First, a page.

Controller unit

Warning: the photographs below show the original hardware version 1.0 (h1.0). For the accurate instructions for the current hardware version, refer to the "Schematic" section below.




I managed to fit all other components (except for the batteries module) inside a small (125x80x32 mm) plastic enclosure from ebay:


Bottom part, cables attached:


Removable cables detached:


Only one cable (Cat 5/6) is connecting the controller unit to the motor unit, and one cable is connecting it to the power source (the battery module, or 10-12 V AC power adapter.) There are three boards inside, all attached to the bottom of the enclosure via ~5 mm long plastic spacers:

  • Arduino Uno R3 knockoff board. The size of the enclosure is perfect in the sense that the Arduino board fits it nicely in the landscape orientation, with the USB and power sockets accessible from the outside (once you cut the corresponding holes in the side of the enclosure - use fret/coping saw for the rectangular hole).
  • EasyDriver v4.4 knockoff board (motor driver). This board is extremely small, and a bit of a challenge to attach to the enclosure: I ended up shaving the sides of two M3 nuts to prevent them from shorting circuits on the board. There is a tiny pot on board (motor current regulator). I set it to the largest motor current (0.7A), to maximize the motor's torque. See Question 5 at the bottom of this page: http://www.schmalzhaus.com/EasyDriver/ .
  • Breadboard with some other components soldered in: RJ-45 socket, a few voltage limiting resistors to connect the 5 V Arduino to the 3.3 V Nokia LCD display, and a female header for the 4-wire cable to go to the LCD display. This board is attached at the top of the enclosure.

Bottom view on the three boards:


Two more components are attached to the top part of the enclosure (you'll have to make corresponding rectangular holes for them, with fret/coping saw):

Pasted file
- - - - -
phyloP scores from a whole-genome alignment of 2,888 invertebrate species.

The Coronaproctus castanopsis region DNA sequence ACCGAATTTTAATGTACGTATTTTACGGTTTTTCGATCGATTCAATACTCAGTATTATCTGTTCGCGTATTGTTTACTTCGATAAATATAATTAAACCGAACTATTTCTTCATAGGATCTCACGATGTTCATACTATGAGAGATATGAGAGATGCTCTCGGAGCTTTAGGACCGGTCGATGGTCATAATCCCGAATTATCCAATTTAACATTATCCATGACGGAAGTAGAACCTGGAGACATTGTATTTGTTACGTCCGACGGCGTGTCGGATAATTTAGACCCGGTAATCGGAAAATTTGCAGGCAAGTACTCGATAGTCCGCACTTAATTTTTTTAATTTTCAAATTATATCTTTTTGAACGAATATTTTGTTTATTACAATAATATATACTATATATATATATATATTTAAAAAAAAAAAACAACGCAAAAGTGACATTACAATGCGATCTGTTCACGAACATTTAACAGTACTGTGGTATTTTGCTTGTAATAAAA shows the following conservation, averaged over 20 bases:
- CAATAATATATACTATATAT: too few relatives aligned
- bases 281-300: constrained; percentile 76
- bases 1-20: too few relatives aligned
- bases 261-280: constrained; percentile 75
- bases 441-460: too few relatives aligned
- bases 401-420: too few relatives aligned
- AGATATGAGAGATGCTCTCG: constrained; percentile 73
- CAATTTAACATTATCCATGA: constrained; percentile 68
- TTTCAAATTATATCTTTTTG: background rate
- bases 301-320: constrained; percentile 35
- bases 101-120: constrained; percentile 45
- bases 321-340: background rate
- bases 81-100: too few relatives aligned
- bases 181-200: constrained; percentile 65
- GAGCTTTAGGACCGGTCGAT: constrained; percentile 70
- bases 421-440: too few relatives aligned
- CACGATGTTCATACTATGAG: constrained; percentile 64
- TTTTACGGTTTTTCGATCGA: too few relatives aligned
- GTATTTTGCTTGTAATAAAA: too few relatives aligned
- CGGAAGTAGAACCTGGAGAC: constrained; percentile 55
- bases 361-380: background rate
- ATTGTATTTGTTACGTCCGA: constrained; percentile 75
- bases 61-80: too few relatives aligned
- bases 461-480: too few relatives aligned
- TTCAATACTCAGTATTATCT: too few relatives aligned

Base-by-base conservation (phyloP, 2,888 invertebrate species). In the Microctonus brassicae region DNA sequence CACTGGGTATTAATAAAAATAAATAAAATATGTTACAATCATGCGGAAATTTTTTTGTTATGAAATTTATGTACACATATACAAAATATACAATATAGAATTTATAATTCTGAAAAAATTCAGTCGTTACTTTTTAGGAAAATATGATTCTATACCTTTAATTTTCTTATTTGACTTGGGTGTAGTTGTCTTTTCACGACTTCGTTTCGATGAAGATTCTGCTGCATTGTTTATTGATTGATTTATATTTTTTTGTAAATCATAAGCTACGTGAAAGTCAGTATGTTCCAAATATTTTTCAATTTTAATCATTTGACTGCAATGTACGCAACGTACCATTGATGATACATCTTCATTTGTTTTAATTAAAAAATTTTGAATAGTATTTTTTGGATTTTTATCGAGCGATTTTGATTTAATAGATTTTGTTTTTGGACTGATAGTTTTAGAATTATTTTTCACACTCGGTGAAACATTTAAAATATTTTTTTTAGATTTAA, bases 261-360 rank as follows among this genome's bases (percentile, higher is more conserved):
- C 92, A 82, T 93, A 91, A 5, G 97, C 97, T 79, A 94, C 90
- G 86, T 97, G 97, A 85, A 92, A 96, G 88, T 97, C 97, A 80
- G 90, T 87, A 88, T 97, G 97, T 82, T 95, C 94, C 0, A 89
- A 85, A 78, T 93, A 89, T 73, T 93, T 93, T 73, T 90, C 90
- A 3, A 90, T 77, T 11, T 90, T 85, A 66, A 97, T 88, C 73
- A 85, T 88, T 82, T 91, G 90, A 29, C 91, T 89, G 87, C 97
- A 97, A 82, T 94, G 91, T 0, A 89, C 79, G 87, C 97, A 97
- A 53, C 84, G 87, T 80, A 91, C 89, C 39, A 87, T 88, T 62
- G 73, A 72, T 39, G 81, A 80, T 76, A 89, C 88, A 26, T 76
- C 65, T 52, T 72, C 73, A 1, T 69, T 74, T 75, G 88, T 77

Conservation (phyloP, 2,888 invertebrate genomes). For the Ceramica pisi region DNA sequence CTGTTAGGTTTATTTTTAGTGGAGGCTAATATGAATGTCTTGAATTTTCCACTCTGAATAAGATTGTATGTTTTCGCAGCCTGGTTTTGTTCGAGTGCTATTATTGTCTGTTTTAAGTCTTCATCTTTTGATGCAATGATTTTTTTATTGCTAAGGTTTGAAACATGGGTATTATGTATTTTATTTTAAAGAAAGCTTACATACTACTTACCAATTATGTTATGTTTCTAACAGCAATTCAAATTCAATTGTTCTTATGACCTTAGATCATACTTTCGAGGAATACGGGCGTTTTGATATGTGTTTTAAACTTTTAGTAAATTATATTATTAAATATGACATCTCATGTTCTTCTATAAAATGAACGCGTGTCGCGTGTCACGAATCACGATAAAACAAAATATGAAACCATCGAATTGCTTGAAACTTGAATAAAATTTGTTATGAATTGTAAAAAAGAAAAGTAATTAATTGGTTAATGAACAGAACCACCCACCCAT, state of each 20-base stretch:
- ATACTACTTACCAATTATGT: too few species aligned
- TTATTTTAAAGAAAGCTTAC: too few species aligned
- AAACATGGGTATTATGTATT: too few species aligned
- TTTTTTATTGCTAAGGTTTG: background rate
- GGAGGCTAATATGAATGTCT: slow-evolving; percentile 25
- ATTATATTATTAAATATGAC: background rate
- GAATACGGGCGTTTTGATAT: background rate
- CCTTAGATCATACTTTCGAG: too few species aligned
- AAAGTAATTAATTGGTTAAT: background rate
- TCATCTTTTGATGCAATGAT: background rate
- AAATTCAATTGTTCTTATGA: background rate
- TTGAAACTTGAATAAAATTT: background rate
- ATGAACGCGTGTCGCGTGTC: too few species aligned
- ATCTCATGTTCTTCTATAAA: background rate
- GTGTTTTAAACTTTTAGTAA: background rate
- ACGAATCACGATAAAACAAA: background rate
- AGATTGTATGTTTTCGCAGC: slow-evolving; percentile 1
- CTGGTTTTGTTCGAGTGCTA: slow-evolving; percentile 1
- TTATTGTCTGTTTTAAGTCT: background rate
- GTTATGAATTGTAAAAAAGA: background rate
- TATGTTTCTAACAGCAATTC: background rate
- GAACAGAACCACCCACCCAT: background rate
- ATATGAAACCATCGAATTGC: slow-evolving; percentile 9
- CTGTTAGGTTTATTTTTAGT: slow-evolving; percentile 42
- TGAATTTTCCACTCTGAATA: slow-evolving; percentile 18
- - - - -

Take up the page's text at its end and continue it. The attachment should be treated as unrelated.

• Nokia 5110 LCD module.
  • 4x4 keys keypad.


The most time consuming part here is soldering all the required connections between these five components.

The power for the motor driver is taken directly from the Arduino's power plug. You'll have to solder the two wires, for - and +, directly to the Arduino plug, on the bottom of the board.

You have to check and recheck multiple times all the connections before attempting to power it on for the first time. It is especially critical for the camera shutter connectors: make it absolutely sure you are not sending high voltage inside your DSLR by mistake. Test this with any new Cat5/6 cable you plan to use with the rail.

Warning: never let anyone to attach your rail to a networking device (computer, laptop, router) via Cat5/6 cable! I use RJ-45 sockets and Cat5/6 cables here for convenience; they have nothing to do with Ethernet. If somebody does attach the rail to another device, this will most likely burn the networking board on that device, and might also burn the motor driver in the controller unit. It wouldn't hurt to put a red label on your controller unit next to the RJ-45 socket with such a warning.


The schematic was drawn using the online software SchemeIt.


RJ-45 sockets

RJ-45 socket (view from the bottom of the breadboard):


This is the wiring I did for the RJ-45 socket I got on ebay. The one you have might have a different layout.

You can only use a straight (not crossover) Cat5/6 patch cable!. Test first any cable you plan to use with the rail.

Here is the RJ-45 pin assignment:

  • 1 (white-orange): camera shutter
  • 2 (orange): common ground
  • 3 (white-green): camera autofocus